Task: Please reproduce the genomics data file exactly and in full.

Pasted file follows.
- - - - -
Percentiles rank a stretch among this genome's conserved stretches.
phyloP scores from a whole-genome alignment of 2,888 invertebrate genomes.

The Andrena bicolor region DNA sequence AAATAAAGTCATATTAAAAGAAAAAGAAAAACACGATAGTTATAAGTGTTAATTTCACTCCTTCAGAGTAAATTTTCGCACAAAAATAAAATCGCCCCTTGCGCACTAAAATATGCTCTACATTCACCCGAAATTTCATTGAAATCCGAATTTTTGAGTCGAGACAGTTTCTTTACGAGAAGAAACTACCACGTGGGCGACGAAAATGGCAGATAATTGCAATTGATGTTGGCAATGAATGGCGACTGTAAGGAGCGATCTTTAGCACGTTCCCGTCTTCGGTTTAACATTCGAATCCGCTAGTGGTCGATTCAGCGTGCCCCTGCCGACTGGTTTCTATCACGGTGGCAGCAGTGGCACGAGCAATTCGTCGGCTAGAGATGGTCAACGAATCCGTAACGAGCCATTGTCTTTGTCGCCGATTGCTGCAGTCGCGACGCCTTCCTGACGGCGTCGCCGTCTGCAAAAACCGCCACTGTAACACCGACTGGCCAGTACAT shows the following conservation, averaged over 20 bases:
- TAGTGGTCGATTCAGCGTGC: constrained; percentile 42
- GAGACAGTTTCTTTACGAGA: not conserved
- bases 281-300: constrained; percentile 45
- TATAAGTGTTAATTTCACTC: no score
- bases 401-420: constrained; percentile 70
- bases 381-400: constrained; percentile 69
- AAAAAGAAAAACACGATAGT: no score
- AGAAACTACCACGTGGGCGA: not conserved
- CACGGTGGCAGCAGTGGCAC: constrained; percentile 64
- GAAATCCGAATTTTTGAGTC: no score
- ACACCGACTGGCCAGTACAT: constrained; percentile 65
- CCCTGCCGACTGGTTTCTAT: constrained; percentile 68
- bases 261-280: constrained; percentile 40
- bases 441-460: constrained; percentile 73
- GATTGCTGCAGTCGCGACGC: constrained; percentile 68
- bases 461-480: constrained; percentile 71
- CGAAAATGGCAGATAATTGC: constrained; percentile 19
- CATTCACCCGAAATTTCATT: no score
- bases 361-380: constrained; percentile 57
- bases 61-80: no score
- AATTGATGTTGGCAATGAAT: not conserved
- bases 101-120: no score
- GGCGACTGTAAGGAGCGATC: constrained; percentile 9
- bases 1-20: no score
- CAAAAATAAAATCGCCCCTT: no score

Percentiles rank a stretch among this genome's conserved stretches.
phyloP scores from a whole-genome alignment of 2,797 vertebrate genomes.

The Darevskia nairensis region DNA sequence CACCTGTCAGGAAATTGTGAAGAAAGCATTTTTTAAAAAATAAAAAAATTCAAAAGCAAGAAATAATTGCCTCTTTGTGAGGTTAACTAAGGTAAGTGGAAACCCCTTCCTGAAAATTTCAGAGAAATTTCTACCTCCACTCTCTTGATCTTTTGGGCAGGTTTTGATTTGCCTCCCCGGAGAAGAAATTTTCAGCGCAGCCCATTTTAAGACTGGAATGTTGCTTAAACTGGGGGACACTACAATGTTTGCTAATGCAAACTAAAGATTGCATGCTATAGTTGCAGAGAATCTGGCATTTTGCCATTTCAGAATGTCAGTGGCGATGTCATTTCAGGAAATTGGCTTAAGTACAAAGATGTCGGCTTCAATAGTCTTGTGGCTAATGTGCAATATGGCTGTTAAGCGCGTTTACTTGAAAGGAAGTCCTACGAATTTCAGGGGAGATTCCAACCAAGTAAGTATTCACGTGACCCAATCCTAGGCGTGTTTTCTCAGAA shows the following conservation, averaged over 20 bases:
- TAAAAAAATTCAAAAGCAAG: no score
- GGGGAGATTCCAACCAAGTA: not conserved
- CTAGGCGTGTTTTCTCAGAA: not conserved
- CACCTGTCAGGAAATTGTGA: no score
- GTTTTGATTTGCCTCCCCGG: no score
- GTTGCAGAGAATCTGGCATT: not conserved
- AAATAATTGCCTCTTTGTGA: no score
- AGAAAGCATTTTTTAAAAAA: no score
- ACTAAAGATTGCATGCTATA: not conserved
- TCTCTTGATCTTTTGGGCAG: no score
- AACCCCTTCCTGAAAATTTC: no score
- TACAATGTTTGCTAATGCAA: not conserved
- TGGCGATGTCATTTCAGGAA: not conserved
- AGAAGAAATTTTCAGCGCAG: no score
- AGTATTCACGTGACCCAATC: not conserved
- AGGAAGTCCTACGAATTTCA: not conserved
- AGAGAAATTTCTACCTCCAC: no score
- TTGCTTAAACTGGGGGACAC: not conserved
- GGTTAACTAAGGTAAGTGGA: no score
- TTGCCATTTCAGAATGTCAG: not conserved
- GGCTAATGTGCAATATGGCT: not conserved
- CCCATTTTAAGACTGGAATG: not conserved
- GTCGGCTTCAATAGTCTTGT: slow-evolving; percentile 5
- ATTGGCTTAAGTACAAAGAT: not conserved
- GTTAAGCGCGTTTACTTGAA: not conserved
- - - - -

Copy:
Percentiles rank a stretch among this genome's conserved stretches.
phyloP scores from a whole-genome alignment of 2,888 invertebrate genomes.

The Andrena bicolor region DNA sequence AAATAAAGTCATATTAAAAGAAAAAGAAAAACACGATAGTTATAAGTGTTAATTTCACTCCTTCAGAGTAAATTTTCGCACAAAAATAAAATCGCCCCTTGCGCACTAAAATATGCTCTACATTCACCCGAAATTTCATTGAAATCCGAATTTTTGAGTCGAGACAGTTTCTTTACGAGAAGAAACTACCACGTGGGCGACGAAAATGGCAGATAATTGCAATTGATGTTGGCAATGAATGGCGACTGTAAGGAGCGATCTTTAGCACGTTCCCGTCTTCGGTTTAACATTCGAATCCGCTAGTGGTCGATTCAGCGTGCCCCTGCCGACTGGTTTCTATCACGGTGGCAGCAGTGGCACGAGCAATTCGTCGGCTAGAGATGGTCAACGAATCCGTAACGAGCCATTGTCTTTGTCGCCGATTGCTGCAGTCGCGACGCCTTCCTGACGGCGTCGCCGTCTGCAAAAACCGCCACTGTAACACCGACTGGCCAGTACAT shows the following conservation, averaged over 20 bases:
- TAGTGGTCGATTCAGCGTGC: constrained; percentile 42
- GAGACAGTTTCTTTACGAGA: not conserved
- bases 281-300: constrained; percentile 45
- TATAAGTGTTAATTTCACTC: no score
- bases 401-420: constrained; percentile 70
- bases 381-400: constrained; percentile 69
- AAAAAGAAAAACACGATAGT: no score
- AGAAACTACCACGTGGGCGA: not conserved
- CACGGTGGCAGCAGTGGCAC: constrained; percentile 64
- GAAATCCGAATTTTTGAGTC: no score
- ACACCGACTGGCCAGTACAT: constrained; percentile 65
- CCCTGCCGACTGGTTTCTAT: constrained; percentile 68
- bases 261-280: constrained; percentile 40
- bases 441-460: constrained; percentile 73
- GATTGCTGCAGTCGCGACGC: constrained; percentile 68
- bases 461-480: constrained; percentile 71
- CGAAAATGGCAGATAATTGC: constrained; percentile 19
- CATTCACCCGAAATTTCATT: no score
- bases 361-380: constrained; percentile 57
- bases 61-80: no score
- AATTGATGTTGGCAATGAAT: not conserved
- bases 101-120: no score
- GGCGACTGTAAGGAGCGATC: constrained; percentile 9
- bases 1-20: no score
- CAAAAATAAAATCGCCCCTT: no score

Percentiles rank a stretch among this genome's conserved stretches.
phyloP scores from a whole-genome alignment of 2,797 vertebrate genomes.

The Darevskia nairensis region DNA sequence CACCTGTCAGGAAATTGTGAAGAAAGCATTTTTTAAAAAATAAAAAAATTCAAAAGCAAGAAATAATTGCCTCTTTGTGAGGTTAACTAAGGTAAGTGGAAACCCCTTCCTGAAAATTTCAGAGAAATTTCTACCTCCACTCTCTTGATCTTTTGGGCAGGTTTTGATTTGCCTCCCCGGAGAAGAAATTTTCAGCGCAGCCCATTTTAAGACTGGAATGTTGCTTAAACTGGGGGACACTACAATGTTTGCTAATGCAAACTAAAGATTGCATGCTATAGTTGCAGAGAATCTGGCATTTTGCCATTTCAGAATGTCAGTGGCGATGTCATTTCAGGAAATTGGCTTAAGTACAAAGATGTCGGCTTCAATAGTCTTGTGGCTAATGTGCAATATGGCTGTTAAGCGCGTTTACTTGAAAGGAAGTCCTACGAATTTCAGGGGAGATTCCAACCAAGTAAGTATTCACGTGACCCAATCCTAGGCGTGTTTTCTCAGAA shows the following conservation, averaged over 20 bases:
- TAAAAAAATTCAAAAGCAAG: no score
- GGGGAGATTCCAACCAAGTA: not conserved
- CTAGGCGTGTTTTCTCAGAA: not conserved
- CACCTGTCAGGAAATTGTGA: no score
- GTTTTGATTTGCCTCCCCGG: no score
- GTTGCAGAGAATCTGGCATT: not conserved
- AAATAATTGCCTCTTTGTGA: no score
- AGAAAGCATTTTTTAAAAAA: no score
- ACTAAAGATTGCATGCTATA: not conserved
- TCTCTTGATCTTTTGGGCAG: no score
- AACCCCTTCCTGAAAATTTC: no score
- TACAATGTTTGCTAATGCAA: not conserved
- TGGCGATGTCATTTCAGGAA: not conserved
- AGAAGAAATTTTCAGCGCAG: no score
- AGTATTCACGTGACCCAATC: not conserved
- AGGAAGTCCTACGAATTTCA: not conserved
- AGAGAAATTTCTACCTCCAC: no score
- TTGCTTAAACTGGGGGACAC: not conserved
- GGTTAACTAAGGTAAGTGGA: no score
- TTGCCATTTCAGAATGTCAG: not conserved
- GGCTAATGTGCAATATGGCT: not conserved
- CCCATTTTAAGACTGGAATG: not conserved
- GTCGGCTTCAATAGTCTTGT: slow-evolving; percentile 5
- ATTGGCTTAAGTACAAAGAT: not conserved
- GTTAAGCGCGTTTACTTGAA: not conserved